Andre Karpov drew himself in the mural — he’s the guy playing guitar on the left — but the artwork is much more a neighborhood and Bay Area narrative than an autobiographical piece. The evidence is in the worker with a broom, the sleeping man, the homeless figure digging through a garbage can, and the side-by-side housing that overlooks the scene — along with a long-haired woman whose hair blends in with the curves of a blue Golden Gate Bridge.
Karpov painted the mural 10 years ago, after winning a contest by the Mission District organization Precita Eyes Muralists. (Karpov lived in the area then, not far from the wall that now bears his work.)
“It’s taking care of the people who live in the neighborhood, like homeless people,” Karpov says. “I was playing a lot of music at the time, so I painted myself playing the guitar, and a bass player, and the guy rifling through the garbage. I wanted to say that compassion exists in San Francisco — at least in some places. But it’s also about music and art.”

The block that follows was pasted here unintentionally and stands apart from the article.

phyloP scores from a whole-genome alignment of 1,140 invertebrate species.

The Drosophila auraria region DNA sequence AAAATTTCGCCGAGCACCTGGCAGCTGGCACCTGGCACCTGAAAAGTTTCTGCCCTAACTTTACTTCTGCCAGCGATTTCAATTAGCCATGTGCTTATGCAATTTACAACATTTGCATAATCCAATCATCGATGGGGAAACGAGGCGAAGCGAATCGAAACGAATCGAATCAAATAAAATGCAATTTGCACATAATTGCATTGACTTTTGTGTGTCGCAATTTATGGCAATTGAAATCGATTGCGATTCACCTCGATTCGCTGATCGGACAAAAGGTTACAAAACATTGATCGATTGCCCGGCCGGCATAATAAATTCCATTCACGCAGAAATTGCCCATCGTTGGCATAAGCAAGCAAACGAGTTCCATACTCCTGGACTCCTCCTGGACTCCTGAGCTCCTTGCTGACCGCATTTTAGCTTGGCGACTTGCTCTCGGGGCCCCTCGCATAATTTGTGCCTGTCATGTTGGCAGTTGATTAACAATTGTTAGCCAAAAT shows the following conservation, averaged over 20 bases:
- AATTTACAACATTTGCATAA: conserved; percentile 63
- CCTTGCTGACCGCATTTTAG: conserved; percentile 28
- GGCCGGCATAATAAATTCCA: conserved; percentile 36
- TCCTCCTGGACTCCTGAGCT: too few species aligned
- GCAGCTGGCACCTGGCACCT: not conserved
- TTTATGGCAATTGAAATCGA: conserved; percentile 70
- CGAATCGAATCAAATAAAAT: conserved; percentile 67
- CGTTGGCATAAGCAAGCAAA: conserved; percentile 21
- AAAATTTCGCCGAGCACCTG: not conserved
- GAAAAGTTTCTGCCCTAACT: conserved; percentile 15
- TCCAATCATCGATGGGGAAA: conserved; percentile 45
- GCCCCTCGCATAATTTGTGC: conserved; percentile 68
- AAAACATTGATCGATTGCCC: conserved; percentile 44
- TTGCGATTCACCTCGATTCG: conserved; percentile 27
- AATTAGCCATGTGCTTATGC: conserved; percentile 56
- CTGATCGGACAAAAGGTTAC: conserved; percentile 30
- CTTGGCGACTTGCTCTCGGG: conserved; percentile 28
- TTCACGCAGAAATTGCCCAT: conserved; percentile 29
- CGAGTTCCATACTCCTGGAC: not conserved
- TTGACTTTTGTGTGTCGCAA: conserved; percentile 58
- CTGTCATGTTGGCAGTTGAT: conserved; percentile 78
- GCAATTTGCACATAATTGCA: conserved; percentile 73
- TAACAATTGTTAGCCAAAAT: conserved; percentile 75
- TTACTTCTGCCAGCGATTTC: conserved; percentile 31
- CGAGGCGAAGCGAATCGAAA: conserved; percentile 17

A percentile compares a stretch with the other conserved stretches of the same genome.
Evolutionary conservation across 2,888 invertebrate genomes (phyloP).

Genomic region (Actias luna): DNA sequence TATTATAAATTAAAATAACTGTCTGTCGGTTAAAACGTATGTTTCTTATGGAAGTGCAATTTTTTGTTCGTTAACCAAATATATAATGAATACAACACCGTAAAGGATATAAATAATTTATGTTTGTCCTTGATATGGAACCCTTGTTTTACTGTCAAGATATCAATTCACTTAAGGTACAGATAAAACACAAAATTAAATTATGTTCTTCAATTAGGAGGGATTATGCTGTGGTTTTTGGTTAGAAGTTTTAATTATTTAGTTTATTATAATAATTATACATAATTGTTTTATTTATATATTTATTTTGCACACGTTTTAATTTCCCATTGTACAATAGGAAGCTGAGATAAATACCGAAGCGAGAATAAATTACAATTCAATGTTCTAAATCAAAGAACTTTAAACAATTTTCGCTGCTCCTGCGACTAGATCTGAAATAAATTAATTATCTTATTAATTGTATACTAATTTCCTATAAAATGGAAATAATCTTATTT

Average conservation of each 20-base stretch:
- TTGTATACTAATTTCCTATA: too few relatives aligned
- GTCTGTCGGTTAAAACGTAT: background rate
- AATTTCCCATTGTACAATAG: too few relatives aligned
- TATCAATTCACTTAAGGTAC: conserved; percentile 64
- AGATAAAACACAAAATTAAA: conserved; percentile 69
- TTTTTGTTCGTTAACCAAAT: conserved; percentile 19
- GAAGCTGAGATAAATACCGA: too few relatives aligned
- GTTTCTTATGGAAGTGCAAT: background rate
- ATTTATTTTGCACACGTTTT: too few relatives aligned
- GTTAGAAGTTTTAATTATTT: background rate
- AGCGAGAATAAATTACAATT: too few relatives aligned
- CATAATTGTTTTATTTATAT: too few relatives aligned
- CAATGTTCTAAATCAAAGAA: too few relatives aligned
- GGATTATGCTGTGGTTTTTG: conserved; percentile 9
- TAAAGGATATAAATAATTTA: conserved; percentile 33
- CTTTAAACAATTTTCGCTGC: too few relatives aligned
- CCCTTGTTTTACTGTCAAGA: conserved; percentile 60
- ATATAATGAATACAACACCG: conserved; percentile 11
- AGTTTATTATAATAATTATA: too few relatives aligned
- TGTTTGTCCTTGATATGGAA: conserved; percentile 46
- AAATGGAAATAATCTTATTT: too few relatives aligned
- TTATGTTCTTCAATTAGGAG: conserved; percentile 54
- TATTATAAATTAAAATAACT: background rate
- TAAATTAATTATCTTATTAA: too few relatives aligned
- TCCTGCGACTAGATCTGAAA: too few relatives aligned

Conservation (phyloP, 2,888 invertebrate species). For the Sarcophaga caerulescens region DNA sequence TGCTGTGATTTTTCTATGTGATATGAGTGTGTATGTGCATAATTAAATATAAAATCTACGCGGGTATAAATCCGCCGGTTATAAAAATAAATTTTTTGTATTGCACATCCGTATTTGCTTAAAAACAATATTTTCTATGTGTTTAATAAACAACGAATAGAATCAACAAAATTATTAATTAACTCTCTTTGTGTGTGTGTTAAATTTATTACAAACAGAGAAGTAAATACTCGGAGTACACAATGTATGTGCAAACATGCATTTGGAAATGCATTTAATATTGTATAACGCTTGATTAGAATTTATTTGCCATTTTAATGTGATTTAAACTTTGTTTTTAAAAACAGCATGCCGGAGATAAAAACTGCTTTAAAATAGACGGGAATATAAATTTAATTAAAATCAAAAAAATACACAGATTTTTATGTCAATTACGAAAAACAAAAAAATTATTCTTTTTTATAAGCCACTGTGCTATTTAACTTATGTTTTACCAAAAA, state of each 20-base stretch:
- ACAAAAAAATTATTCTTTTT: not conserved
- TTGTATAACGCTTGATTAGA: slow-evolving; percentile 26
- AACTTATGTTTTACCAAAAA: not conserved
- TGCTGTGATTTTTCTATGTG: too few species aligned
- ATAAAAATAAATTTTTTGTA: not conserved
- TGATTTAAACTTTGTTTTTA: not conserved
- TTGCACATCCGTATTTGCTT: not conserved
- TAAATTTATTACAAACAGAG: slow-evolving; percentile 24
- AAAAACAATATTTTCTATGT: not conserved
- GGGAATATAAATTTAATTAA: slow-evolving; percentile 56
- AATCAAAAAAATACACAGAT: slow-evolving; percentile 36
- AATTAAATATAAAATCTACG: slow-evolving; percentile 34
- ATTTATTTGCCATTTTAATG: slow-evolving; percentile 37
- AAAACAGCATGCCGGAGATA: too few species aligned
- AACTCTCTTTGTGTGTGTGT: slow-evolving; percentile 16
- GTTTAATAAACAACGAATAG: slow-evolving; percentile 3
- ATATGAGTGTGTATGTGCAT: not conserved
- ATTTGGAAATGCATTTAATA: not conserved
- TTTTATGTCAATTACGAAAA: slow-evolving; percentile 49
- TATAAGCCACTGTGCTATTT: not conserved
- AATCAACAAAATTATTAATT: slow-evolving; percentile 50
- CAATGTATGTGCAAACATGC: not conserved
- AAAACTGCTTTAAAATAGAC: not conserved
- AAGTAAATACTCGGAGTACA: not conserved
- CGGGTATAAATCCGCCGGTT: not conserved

Karpov, who grew up in Mendocino and now lives in the East Bay, says his style is heavily influenced by a teacher who specialized in the Japanese arts. Compassion Lives Here has a strong symmetry of colors, shapes, and lines that easily integrate the scene’s disparate parts.
“I’m influenced by black ink lines,” says Karpov, who has drawn and published two children’s books. “I’m strong with that.”
“I’m just glad it’s still up,” he says of the mural, then adds an afterthought that references the area’s eviction rates and rapidly changing demographics: “I hope for peace in the Mission.”